How to Remove Liens From a Credit Report

The Process

If the taxes are still outstanding, hire a reputable tax attorney to assist you with dealing with the IRS. The tax attorney will help you to show any financial inability to pay the tax lien and offer the IRS a compromise to pay an amount that is reasonable. The attorney will be able to negotiate on your behalf.

After paying the tax lien, be sure to get a Certificate of Federal Tax Lien Release. The IRS will issue you a certificate of release as long as the taxes are paid or there is no longer any legal requirement necessary to collect those taxes. Liens are usually removed within a 30-day time period. Your tax attorney will be able to figure out what these legal requirements and procedures are and inform you.

In order to have the record of a lien released, a taxpayer must obtain a Release of the Notice of Federal Tax Lien. Generally, the IRS will not issue a notice of release of lien until the tax has either been paid in full or the IRS no longer has a legal interest in collecting the tax. The IRS has standardized procedures for lien releases, discharges and subordination. In situations that qualify for the removal of a lien, the IRS will generally remove the lien within 30 days and the taxpayer may receive a copy of the Certificate of Release of Federal Tax Lien.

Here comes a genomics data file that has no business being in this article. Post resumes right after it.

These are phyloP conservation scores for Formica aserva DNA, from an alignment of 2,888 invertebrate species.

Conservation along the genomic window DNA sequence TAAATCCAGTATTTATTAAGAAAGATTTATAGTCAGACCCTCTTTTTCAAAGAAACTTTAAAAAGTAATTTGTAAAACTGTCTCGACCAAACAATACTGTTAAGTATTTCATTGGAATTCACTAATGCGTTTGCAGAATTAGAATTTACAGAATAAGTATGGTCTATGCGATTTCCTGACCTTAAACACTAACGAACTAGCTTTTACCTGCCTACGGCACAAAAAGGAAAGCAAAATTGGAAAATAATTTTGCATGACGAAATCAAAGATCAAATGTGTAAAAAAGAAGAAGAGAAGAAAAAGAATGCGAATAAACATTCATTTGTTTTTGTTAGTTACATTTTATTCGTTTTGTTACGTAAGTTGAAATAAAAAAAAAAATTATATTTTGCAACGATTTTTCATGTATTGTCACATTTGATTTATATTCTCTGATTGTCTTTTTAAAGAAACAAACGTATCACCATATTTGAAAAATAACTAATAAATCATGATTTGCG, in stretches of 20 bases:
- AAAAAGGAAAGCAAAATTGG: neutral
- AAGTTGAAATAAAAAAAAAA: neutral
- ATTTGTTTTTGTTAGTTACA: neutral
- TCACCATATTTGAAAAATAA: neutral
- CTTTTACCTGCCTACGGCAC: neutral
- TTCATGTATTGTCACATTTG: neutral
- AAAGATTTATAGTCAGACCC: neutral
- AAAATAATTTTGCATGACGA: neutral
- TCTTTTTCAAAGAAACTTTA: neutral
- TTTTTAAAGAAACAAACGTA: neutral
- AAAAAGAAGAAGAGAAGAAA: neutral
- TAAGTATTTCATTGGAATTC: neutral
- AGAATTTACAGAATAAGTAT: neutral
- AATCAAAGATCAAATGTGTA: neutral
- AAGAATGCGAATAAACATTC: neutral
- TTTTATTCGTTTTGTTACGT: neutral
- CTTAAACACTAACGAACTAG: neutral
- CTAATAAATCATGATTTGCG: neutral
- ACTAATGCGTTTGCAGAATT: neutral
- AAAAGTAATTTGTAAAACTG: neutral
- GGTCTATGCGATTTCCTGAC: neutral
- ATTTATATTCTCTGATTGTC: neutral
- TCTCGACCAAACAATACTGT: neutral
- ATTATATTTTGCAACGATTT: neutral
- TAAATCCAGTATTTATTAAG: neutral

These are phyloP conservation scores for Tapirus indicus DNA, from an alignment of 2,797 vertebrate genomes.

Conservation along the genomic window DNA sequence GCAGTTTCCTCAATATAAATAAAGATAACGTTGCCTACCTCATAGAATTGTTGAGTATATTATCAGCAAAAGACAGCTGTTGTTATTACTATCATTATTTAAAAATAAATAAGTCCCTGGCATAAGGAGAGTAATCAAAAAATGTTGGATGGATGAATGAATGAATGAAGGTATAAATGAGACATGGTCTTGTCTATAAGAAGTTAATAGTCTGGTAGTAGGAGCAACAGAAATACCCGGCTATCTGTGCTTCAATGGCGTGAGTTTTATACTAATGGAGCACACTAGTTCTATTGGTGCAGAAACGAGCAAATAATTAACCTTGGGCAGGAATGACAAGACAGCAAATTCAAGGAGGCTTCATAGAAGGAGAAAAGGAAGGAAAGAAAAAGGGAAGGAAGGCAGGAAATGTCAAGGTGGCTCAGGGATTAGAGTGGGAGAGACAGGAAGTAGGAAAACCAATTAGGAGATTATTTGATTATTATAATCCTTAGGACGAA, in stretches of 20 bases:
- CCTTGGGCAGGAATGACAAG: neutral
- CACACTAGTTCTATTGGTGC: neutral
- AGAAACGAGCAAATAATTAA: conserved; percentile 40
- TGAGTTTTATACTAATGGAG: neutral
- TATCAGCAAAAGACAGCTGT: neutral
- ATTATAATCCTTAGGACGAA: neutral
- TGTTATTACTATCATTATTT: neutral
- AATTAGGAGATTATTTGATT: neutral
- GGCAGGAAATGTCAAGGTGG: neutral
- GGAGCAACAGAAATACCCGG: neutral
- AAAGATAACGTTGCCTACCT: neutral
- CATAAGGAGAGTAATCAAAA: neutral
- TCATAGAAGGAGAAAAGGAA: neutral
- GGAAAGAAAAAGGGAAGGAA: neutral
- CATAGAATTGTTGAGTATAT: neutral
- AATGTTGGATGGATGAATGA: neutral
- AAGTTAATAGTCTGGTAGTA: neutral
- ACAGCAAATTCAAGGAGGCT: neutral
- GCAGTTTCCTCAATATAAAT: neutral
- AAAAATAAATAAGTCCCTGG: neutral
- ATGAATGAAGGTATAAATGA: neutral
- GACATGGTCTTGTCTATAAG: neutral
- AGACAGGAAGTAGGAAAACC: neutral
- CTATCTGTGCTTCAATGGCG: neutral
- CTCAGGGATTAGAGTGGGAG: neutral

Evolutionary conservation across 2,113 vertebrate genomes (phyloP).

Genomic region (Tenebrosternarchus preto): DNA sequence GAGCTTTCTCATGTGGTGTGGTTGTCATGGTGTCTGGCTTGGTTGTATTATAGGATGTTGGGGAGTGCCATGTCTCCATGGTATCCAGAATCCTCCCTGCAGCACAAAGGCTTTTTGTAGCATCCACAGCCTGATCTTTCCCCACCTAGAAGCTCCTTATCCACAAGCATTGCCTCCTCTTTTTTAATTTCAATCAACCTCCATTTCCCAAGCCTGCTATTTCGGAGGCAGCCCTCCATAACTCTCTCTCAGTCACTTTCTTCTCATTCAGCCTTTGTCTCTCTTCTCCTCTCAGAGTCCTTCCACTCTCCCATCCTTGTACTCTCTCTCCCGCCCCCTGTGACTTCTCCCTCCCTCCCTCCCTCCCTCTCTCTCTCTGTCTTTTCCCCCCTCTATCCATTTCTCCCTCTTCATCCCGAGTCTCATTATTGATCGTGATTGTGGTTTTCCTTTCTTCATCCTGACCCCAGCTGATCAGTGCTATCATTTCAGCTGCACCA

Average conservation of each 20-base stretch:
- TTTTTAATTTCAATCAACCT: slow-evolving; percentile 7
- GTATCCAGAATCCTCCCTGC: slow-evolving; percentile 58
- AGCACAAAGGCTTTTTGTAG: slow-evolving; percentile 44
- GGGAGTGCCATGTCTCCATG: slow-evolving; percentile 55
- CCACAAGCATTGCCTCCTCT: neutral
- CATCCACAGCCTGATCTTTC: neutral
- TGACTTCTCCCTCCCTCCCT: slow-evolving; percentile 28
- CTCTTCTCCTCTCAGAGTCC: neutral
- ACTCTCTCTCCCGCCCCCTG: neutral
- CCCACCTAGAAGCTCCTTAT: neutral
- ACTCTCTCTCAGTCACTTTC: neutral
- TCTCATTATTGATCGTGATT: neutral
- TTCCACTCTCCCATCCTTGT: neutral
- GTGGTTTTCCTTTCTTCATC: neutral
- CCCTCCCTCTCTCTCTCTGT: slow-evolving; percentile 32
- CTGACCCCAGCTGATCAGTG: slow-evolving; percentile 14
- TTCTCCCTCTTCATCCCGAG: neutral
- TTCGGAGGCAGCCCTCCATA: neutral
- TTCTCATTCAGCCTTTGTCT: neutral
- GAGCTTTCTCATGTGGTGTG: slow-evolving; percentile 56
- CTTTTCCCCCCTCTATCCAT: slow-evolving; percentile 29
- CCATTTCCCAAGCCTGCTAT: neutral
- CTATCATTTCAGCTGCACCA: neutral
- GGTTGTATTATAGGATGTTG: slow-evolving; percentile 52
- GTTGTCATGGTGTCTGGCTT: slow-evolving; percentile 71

Order a current credit report from each credit bureau namely TransUnion, Experian and Equifax. Evaluate all three credit reports and note any tax liens listed on each. Check all public records to see if the tax lien has been released or not. If not, contact the credit reporting agency and have them contact the IRS directly to release the lien.

Write a letter to each credit bureau with a copy of proof that tax lien has been removed. Ask each credit bureau to update your credit report by removing the tax lien in question. Be sure that you do a follow up to ensure that the changes are reflected. Order a new credit report within 30 to 60 days, which should show the tax lien discharge.